RV PRO

February '21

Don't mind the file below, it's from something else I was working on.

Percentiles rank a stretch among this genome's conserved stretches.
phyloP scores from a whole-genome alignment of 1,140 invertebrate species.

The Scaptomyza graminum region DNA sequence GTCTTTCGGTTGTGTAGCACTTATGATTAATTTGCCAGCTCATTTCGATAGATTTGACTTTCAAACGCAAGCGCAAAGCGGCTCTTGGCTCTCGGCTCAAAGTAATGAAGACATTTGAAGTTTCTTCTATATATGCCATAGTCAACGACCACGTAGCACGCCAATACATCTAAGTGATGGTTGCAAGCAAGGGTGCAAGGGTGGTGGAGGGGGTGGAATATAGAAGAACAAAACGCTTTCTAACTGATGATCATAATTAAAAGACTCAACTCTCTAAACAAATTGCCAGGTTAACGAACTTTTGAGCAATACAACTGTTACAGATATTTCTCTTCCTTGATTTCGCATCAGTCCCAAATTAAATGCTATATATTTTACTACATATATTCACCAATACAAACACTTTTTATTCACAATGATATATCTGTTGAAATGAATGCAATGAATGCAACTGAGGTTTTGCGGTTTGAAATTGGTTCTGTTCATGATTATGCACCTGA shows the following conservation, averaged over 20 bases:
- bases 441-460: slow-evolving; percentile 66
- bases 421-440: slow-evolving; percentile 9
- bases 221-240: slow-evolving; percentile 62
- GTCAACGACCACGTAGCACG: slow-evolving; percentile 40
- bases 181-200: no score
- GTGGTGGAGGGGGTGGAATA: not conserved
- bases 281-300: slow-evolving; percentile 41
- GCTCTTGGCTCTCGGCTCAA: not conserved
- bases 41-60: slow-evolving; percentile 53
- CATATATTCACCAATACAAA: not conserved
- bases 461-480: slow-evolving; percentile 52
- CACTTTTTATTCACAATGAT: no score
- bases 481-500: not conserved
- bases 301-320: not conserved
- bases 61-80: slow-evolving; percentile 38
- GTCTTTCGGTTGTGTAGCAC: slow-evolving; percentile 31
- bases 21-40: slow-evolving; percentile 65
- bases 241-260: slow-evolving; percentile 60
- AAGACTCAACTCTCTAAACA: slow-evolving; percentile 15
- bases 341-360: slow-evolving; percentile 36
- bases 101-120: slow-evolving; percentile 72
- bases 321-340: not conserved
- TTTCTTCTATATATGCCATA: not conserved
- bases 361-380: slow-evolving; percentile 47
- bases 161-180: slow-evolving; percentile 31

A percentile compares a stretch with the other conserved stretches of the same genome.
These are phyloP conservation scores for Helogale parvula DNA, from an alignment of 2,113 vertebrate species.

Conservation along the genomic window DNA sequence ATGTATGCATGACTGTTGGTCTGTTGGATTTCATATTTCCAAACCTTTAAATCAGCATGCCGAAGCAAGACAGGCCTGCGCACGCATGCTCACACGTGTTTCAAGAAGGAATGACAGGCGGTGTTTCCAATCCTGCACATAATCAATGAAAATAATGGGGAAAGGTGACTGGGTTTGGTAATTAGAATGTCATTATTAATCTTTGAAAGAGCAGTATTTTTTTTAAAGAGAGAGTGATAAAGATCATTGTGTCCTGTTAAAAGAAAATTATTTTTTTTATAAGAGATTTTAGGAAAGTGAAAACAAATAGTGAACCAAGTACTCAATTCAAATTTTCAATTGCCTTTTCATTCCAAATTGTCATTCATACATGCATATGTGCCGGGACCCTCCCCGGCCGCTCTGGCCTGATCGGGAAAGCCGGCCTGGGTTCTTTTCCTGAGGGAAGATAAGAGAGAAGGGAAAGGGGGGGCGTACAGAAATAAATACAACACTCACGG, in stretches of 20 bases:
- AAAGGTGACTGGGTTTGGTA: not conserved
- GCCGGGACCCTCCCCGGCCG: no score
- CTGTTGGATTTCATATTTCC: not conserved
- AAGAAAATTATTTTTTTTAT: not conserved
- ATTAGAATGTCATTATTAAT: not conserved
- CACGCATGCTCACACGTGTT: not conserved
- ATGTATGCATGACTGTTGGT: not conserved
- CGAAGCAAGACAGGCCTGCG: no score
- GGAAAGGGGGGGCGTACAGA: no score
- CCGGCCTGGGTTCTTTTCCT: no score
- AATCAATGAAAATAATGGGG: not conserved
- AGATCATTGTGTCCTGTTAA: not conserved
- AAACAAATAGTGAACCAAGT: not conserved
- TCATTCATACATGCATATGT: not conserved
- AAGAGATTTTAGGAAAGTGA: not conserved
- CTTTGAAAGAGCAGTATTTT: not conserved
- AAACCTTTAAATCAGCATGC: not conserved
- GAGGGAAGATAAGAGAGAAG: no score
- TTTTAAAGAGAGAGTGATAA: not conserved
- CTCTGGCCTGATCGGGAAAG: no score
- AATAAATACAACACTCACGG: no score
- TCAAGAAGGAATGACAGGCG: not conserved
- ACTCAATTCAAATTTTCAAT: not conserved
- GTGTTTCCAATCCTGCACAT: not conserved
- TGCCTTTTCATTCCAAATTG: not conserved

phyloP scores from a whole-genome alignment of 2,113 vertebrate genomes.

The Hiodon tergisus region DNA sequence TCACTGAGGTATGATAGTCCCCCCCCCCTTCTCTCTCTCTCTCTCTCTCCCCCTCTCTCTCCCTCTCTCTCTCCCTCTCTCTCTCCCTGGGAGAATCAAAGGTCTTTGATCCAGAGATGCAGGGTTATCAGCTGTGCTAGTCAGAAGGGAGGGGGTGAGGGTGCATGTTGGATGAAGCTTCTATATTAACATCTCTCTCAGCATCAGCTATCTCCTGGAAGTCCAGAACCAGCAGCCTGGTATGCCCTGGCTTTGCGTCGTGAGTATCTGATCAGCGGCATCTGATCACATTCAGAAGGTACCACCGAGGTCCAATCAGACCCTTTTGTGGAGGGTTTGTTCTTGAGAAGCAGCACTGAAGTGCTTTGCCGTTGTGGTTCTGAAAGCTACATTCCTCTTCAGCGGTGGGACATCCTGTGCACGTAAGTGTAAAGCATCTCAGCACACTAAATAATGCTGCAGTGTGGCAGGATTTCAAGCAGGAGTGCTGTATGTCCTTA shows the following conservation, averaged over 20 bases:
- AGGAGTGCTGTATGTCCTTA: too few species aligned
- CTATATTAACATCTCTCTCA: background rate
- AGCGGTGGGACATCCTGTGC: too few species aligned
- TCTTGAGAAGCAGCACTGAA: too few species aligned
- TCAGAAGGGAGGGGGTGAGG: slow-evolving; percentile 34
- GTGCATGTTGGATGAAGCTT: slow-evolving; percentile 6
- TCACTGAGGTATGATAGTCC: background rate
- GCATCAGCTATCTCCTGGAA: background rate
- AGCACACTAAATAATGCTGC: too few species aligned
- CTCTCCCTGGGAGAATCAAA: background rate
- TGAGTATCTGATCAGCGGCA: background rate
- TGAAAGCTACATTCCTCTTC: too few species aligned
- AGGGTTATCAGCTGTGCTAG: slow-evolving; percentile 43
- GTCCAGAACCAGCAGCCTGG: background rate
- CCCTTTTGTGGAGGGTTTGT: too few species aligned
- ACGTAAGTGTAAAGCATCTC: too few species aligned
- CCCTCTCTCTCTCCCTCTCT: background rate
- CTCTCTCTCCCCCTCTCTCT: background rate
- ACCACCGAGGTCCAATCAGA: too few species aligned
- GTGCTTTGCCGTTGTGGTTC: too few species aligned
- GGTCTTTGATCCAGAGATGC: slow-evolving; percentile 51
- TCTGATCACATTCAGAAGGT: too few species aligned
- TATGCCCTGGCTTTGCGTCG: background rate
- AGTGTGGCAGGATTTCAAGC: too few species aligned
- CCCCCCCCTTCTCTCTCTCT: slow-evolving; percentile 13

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rv-pro.com February 2021 • RV PRO • 71 Bite-size segments: The more interesting and relevant content the RV business offers, the more often interested customers will attend virtual events and participate. "Consider offering segments that are no longer than an hour on helpful topics," Raithel says. "This encourages people to return to your page day after day." Incentives: Another way to drive traffic is to offer a discount or other incentive to attend, experts say. Charging a small fee for the event also can help customers remember that they signed up and planned to attend an event. Do a dry run: Whether coordinating an event in-house or using an outside party, it's critical to have a dress rehearsal or trial run with family and friends before the day of the event, says Procopio. Responsiveness: "At the end of the day, these events are all about sales," Procopio says. "I think a lot of people forget that and tend to focus on the response, but success is tied to how many high-quality leads or sales you can generate." It's important to have someone monitoring and fielding the questions. Understand the budget: When going through the stages of organizing an event, it's critical that leaders understand the cost as it relates to their budget. "Some people think – I'm just doing a Zoom room. That should be significantly cheaper than an IRL event," says Daniel, chief imaginator for The Event Nerd. "But that depends on what you want to deliver to the audience." He suggests that RV business leaders think about events they have attended, what they liked about the experience, what drew them back to those shows and why they have regular attendees. Depending on the scope and experience dealers want to create, they can expect to budget up to 75 percent of the cost of an in-person event, according to Daniel. Resourcing: RV businesses can easily jump into virtual events with a quality phone camera and a platform, but if the plans are larger or require skill set that the internal team doesn't possess, it may be a good idea to hire an outside firm, according to experts. For example, dealers can ask a company with technical expertise to walk them through a typical event timeline to gain a better understanding of the steps needed to deliver – from discovery to ideation, says Daniel. his firm provides an onboarding document to clients with the kinds of questions to ask, to facilitate further conversations. Building on Success Since wrapping its successful event in May, Windish is continuing to apply lessons learned to future events. One challenge the team continues to face is the dealerships have continued to run on only 50 percent of its sales staff, in line with Colorado COVID-19 mandates. Shaw says the team has invested in higher-quality cameras and software to improve production quality and boost the speed of the production. Windish also is looking to streamline communication with customers, given that the dealership currently must send them to the website platform to communicate virtually. "We think it's always better to have customers here, in person, so they can touch and feel the units," says Shaw. "But this has also helped us in our ability to reach even more customers who are working during the day. We're also creating some niches in or videos to give customers a little bit of the experience they will have when they're out camping." J. Damany Daniel is chief imaginator for The Event Nerd in Dallas. Madeline Raithel is a communications specialist for San Francisco-based Entire Productions.

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